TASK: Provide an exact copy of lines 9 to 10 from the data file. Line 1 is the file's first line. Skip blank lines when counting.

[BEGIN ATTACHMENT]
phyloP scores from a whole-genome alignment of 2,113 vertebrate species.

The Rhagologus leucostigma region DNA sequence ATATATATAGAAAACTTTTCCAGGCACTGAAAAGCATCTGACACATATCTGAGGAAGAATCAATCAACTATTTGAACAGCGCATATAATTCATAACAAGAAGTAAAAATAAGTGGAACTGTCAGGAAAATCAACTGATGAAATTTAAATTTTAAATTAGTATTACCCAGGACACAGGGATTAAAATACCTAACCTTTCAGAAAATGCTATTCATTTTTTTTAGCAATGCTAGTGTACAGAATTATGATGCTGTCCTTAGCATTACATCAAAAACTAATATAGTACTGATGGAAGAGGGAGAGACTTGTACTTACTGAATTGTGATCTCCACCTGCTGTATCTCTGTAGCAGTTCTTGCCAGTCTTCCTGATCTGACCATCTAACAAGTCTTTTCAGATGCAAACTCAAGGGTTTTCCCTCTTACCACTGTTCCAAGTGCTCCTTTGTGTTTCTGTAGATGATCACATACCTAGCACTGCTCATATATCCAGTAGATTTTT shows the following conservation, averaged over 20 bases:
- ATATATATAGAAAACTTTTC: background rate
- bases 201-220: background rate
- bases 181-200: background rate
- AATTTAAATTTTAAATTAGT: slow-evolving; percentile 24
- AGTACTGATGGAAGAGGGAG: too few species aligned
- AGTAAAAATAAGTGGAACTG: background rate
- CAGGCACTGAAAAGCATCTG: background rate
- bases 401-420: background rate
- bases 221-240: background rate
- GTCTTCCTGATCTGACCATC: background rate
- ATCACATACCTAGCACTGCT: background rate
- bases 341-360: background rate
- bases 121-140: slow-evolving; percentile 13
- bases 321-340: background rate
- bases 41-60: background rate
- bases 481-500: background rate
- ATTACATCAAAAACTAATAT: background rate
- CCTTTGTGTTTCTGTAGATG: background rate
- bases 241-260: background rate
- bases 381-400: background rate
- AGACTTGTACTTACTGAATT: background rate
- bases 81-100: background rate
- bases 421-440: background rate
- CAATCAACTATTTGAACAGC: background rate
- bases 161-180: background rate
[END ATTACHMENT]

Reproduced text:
- CAGGCACTGAAAAGCATCTG: background rate
- bases 401-420: background rate